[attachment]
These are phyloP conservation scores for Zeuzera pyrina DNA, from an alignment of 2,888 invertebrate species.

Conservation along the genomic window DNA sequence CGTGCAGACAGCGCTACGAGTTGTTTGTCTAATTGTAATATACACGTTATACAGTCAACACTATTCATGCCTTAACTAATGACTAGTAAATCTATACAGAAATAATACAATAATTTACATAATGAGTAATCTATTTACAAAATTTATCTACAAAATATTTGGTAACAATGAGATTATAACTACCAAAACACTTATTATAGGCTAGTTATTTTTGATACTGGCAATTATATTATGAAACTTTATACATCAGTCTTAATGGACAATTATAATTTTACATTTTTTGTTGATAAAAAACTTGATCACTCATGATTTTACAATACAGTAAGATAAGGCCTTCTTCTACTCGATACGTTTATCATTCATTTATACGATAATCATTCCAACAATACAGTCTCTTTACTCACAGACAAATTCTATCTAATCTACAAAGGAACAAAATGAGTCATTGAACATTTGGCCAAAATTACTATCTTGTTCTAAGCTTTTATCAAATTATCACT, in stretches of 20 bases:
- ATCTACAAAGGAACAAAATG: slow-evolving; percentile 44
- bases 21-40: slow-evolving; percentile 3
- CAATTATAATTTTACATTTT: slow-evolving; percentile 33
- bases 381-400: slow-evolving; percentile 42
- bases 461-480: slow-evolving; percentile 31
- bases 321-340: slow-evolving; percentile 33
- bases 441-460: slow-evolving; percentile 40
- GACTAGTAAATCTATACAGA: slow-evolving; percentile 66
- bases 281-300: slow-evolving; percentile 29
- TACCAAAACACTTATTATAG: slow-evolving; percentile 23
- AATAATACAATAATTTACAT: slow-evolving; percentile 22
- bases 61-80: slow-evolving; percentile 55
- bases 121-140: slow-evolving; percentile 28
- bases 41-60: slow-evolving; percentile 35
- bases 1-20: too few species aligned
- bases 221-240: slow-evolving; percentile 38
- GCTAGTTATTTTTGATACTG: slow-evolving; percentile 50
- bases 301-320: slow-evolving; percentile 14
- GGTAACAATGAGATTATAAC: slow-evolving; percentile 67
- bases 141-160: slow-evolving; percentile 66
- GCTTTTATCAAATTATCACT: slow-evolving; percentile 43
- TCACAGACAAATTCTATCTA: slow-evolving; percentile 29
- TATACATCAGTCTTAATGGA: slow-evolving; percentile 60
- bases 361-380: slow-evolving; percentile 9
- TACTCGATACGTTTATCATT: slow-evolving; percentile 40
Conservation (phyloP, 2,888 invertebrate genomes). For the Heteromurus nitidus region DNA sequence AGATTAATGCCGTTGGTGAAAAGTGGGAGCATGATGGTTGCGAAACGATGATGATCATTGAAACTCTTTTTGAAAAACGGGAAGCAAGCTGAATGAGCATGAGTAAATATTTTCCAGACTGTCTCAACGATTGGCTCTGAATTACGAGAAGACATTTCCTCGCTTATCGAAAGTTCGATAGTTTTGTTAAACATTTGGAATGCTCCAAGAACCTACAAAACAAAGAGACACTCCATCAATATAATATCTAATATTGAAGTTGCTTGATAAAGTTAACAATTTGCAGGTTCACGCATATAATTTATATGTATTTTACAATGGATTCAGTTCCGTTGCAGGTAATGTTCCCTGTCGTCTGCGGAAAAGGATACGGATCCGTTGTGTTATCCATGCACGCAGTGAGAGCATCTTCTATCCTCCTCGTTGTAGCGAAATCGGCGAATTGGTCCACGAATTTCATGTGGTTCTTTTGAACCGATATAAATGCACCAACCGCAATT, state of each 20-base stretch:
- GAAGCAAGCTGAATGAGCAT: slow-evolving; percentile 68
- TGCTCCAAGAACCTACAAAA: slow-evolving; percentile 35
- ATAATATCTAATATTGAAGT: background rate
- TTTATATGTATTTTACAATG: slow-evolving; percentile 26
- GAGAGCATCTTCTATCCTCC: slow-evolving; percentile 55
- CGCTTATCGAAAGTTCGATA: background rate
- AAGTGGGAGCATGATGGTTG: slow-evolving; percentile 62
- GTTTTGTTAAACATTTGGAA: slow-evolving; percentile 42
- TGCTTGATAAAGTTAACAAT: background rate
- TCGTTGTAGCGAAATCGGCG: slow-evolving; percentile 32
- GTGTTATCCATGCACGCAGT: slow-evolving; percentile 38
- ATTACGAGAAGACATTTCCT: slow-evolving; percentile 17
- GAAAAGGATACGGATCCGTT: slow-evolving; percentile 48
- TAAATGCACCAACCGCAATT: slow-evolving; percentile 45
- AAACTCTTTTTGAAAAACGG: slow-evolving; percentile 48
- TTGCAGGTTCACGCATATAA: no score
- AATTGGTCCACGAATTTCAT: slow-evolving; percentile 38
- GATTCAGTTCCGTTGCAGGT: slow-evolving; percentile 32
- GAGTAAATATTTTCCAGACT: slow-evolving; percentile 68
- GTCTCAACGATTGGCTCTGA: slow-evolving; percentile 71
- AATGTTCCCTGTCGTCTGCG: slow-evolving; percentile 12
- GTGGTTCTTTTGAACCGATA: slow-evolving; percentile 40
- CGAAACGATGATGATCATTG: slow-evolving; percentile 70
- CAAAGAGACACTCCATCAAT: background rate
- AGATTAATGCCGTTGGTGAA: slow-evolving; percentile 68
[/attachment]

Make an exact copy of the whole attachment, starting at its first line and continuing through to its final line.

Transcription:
These are phyloP conservation scores for Zeuzera pyrina DNA, from an alignment of 2,888 invertebrate species.

Conservation along the genomic window DNA sequence CGTGCAGACAGCGCTACGAGTTGTTTGTCTAATTGTAATATACACGTTATACAGTCAACACTATTCATGCCTTAACTAATGACTAGTAAATCTATACAGAAATAATACAATAATTTACATAATGAGTAATCTATTTACAAAATTTATCTACAAAATATTTGGTAACAATGAGATTATAACTACCAAAACACTTATTATAGGCTAGTTATTTTTGATACTGGCAATTATATTATGAAACTTTATACATCAGTCTTAATGGACAATTATAATTTTACATTTTTTGTTGATAAAAAACTTGATCACTCATGATTTTACAATACAGTAAGATAAGGCCTTCTTCTACTCGATACGTTTATCATTCATTTATACGATAATCATTCCAACAATACAGTCTCTTTACTCACAGACAAATTCTATCTAATCTACAAAGGAACAAAATGAGTCATTGAACATTTGGCCAAAATTACTATCTTGTTCTAAGCTTTTATCAAATTATCACT, in stretches of 20 bases:
- ATCTACAAAGGAACAAAATG: slow-evolving; percentile 44
- bases 21-40: slow-evolving; percentile 3
- CAATTATAATTTTACATTTT: slow-evolving; percentile 33
- bases 381-400: slow-evolving; percentile 42
- bases 461-480: slow-evolving; percentile 31
- bases 321-340: slow-evolving; percentile 33
- bases 441-460: slow-evolving; percentile 40
- GACTAGTAAATCTATACAGA: slow-evolving; percentile 66
- bases 281-300: slow-evolving; percentile 29
- TACCAAAACACTTATTATAG: slow-evolving; percentile 23
- AATAATACAATAATTTACAT: slow-evolving; percentile 22
- bases 61-80: slow-evolving; percentile 55
- bases 121-140: slow-evolving; percentile 28
- bases 41-60: slow-evolving; percentile 35
- bases 1-20: too few species aligned
- bases 221-240: slow-evolving; percentile 38
- GCTAGTTATTTTTGATACTG: slow-evolving; percentile 50
- bases 301-320: slow-evolving; percentile 14
- GGTAACAATGAGATTATAAC: slow-evolving; percentile 67
- bases 141-160: slow-evolving; percentile 66
- GCTTTTATCAAATTATCACT: slow-evolving; percentile 43
- TCACAGACAAATTCTATCTA: slow-evolving; percentile 29
- TATACATCAGTCTTAATGGA: slow-evolving; percentile 60
- bases 361-380: slow-evolving; percentile 9
- TACTCGATACGTTTATCATT: slow-evolving; percentile 40
Conservation (phyloP, 2,888 invertebrate genomes). For the Heteromurus nitidus region DNA sequence AGATTAATGCCGTTGGTGAAAAGTGGGAGCATGATGGTTGCGAAACGATGATGATCATTGAAACTCTTTTTGAAAAACGGGAAGCAAGCTGAATGAGCATGAGTAAATATTTTCCAGACTGTCTCAACGATTGGCTCTGAATTACGAGAAGACATTTCCTCGCTTATCGAAAGTTCGATAGTTTTGTTAAACATTTGGAATGCTCCAAGAACCTACAAAACAAAGAGACACTCCATCAATATAATATCTAATATTGAAGTTGCTTGATAAAGTTAACAATTTGCAGGTTCACGCATATAATTTATATGTATTTTACAATGGATTCAGTTCCGTTGCAGGTAATGTTCCCTGTCGTCTGCGGAAAAGGATACGGATCCGTTGTGTTATCCATGCACGCAGTGAGAGCATCTTCTATCCTCCTCGTTGTAGCGAAATCGGCGAATTGGTCCACGAATTTCATGTGGTTCTTTTGAACCGATATAAATGCACCAACCGCAATT, state of each 20-base stretch:
- GAAGCAAGCTGAATGAGCAT: slow-evolving; percentile 68
- TGCTCCAAGAACCTACAAAA: slow-evolving; percentile 35
- ATAATATCTAATATTGAAGT: background rate
- TTTATATGTATTTTACAATG: slow-evolving; percentile 26
- GAGAGCATCTTCTATCCTCC: slow-evolving; percentile 55
- CGCTTATCGAAAGTTCGATA: background rate
- AAGTGGGAGCATGATGGTTG: slow-evolving; percentile 62
- GTTTTGTTAAACATTTGGAA: slow-evolving; percentile 42
- TGCTTGATAAAGTTAACAAT: background rate
- TCGTTGTAGCGAAATCGGCG: slow-evolving; percentile 32
- GTGTTATCCATGCACGCAGT: slow-evolving; percentile 38
- ATTACGAGAAGACATTTCCT: slow-evolving; percentile 17
- GAAAAGGATACGGATCCGTT: slow-evolving; percentile 48
- TAAATGCACCAACCGCAATT: slow-evolving; percentile 45
- AAACTCTTTTTGAAAAACGG: slow-evolving; percentile 48
- TTGCAGGTTCACGCATATAA: no score
- AATTGGTCCACGAATTTCAT: slow-evolving; percentile 38
- GATTCAGTTCCGTTGCAGGT: slow-evolving; percentile 32
- GAGTAAATATTTTCCAGACT: slow-evolving; percentile 68
- GTCTCAACGATTGGCTCTGA: slow-evolving; percentile 71
- AATGTTCCCTGTCGTCTGCG: slow-evolving; percentile 12
- GTGGTTCTTTTGAACCGATA: slow-evolving; percentile 40
- CGAAACGATGATGATCATTG: slow-evolving; percentile 70
- CAAAGAGACACTCCATCAAT: background rate
- AGATTAATGCCGTTGGTGAA: slow-evolving; percentile 68